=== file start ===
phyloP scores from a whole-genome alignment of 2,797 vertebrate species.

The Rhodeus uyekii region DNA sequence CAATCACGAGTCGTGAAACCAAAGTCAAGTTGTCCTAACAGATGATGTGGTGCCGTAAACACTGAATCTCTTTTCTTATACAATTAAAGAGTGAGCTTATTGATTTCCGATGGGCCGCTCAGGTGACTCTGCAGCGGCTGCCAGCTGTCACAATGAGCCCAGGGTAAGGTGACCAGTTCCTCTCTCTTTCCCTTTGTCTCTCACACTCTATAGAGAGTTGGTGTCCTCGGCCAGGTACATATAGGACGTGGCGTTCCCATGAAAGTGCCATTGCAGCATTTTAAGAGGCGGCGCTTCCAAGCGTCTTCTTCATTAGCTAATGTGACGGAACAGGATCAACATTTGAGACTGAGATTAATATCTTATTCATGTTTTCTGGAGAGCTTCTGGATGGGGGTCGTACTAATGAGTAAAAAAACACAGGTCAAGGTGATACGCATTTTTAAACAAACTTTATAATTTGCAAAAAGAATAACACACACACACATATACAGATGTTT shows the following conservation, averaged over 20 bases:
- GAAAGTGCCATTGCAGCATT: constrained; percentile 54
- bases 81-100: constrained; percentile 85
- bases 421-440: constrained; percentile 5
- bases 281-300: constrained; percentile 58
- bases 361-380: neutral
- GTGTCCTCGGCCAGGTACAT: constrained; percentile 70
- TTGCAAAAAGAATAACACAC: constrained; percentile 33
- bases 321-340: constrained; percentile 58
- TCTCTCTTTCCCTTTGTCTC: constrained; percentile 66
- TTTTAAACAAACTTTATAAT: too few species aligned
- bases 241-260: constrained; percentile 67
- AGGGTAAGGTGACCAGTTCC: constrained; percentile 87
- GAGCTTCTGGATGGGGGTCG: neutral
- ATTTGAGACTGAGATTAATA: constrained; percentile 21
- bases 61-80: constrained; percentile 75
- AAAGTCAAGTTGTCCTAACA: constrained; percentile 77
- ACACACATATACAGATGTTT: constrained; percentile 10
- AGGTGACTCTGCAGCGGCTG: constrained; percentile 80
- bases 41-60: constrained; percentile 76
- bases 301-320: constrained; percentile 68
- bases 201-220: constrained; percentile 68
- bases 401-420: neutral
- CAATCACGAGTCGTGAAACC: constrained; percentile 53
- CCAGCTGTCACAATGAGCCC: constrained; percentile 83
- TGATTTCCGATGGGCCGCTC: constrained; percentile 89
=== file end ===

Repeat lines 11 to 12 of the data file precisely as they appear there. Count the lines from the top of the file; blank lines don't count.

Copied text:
- TCTCTCTTTCCCTTTGTCTC: constrained; percentile 66
- TTTTAAACAAACTTTATAAT: too few species aligned